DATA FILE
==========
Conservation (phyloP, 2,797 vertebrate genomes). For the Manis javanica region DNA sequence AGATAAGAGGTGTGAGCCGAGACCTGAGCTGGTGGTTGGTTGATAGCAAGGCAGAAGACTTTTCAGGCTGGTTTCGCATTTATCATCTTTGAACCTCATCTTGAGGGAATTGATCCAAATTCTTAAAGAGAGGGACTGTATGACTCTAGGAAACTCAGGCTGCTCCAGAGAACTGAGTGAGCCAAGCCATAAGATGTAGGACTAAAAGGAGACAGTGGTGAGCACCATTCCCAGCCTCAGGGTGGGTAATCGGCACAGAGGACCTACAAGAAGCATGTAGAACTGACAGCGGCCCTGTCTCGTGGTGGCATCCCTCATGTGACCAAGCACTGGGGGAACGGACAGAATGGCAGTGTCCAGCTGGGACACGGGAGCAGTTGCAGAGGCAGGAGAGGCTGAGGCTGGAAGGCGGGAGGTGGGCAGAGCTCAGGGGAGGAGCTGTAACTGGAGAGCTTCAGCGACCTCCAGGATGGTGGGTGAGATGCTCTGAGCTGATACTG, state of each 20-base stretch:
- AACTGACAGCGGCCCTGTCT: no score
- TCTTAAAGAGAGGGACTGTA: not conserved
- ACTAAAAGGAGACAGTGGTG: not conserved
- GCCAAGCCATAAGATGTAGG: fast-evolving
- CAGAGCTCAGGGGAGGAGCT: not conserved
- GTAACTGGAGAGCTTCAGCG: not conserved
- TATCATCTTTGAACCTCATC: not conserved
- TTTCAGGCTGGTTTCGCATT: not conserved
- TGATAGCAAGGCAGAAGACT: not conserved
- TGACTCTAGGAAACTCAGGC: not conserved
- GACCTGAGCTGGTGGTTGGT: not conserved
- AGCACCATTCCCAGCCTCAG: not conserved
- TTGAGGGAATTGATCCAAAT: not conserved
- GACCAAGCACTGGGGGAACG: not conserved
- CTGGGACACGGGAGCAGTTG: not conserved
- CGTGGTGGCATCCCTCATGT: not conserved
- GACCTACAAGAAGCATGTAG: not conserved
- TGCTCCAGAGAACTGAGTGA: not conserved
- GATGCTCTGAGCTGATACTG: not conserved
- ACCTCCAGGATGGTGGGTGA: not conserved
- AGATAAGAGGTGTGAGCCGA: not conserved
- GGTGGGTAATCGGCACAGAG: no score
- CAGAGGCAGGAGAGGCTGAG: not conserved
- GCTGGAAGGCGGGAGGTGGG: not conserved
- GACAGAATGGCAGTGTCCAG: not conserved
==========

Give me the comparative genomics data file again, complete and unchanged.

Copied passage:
Conservation (phyloP, 2,797 vertebrate genomes). For the Manis javanica region DNA sequence AGATAAGAGGTGTGAGCCGAGACCTGAGCTGGTGGTTGGTTGATAGCAAGGCAGAAGACTTTTCAGGCTGGTTTCGCATTTATCATCTTTGAACCTCATCTTGAGGGAATTGATCCAAATTCTTAAAGAGAGGGACTGTATGACTCTAGGAAACTCAGGCTGCTCCAGAGAACTGAGTGAGCCAAGCCATAAGATGTAGGACTAAAAGGAGACAGTGGTGAGCACCATTCCCAGCCTCAGGGTGGGTAATCGGCACAGAGGACCTACAAGAAGCATGTAGAACTGACAGCGGCCCTGTCTCGTGGTGGCATCCCTCATGTGACCAAGCACTGGGGGAACGGACAGAATGGCAGTGTCCAGCTGGGACACGGGAGCAGTTGCAGAGGCAGGAGAGGCTGAGGCTGGAAGGCGGGAGGTGGGCAGAGCTCAGGGGAGGAGCTGTAACTGGAGAGCTTCAGCGACCTCCAGGATGGTGGGTGAGATGCTCTGAGCTGATACTG, state of each 20-base stretch:
- AACTGACAGCGGCCCTGTCT: no score
- TCTTAAAGAGAGGGACTGTA: not conserved
- ACTAAAAGGAGACAGTGGTG: not conserved
- GCCAAGCCATAAGATGTAGG: fast-evolving
- CAGAGCTCAGGGGAGGAGCT: not conserved
- GTAACTGGAGAGCTTCAGCG: not conserved
- TATCATCTTTGAACCTCATC: not conserved
- TTTCAGGCTGGTTTCGCATT: not conserved
- TGATAGCAAGGCAGAAGACT: not conserved
- TGACTCTAGGAAACTCAGGC: not conserved
- GACCTGAGCTGGTGGTTGGT: not conserved
- AGCACCATTCCCAGCCTCAG: not conserved
- TTGAGGGAATTGATCCAAAT: not conserved
- GACCAAGCACTGGGGGAACG: not conserved
- CTGGGACACGGGAGCAGTTG: not conserved
- CGTGGTGGCATCCCTCATGT: not conserved
- GACCTACAAGAAGCATGTAG: not conserved
- TGCTCCAGAGAACTGAGTGA: not conserved
- GATGCTCTGAGCTGATACTG: not conserved
- ACCTCCAGGATGGTGGGTGA: not conserved
- AGATAAGAGGTGTGAGCCGA: not conserved
- GGTGGGTAATCGGCACAGAG: no score
- CAGAGGCAGGAGAGGCTGAG: not conserved
- GCTGGAAGGCGGGAGGTGGG: not conserved
- GACAGAATGGCAGTGTCCAG: not conserved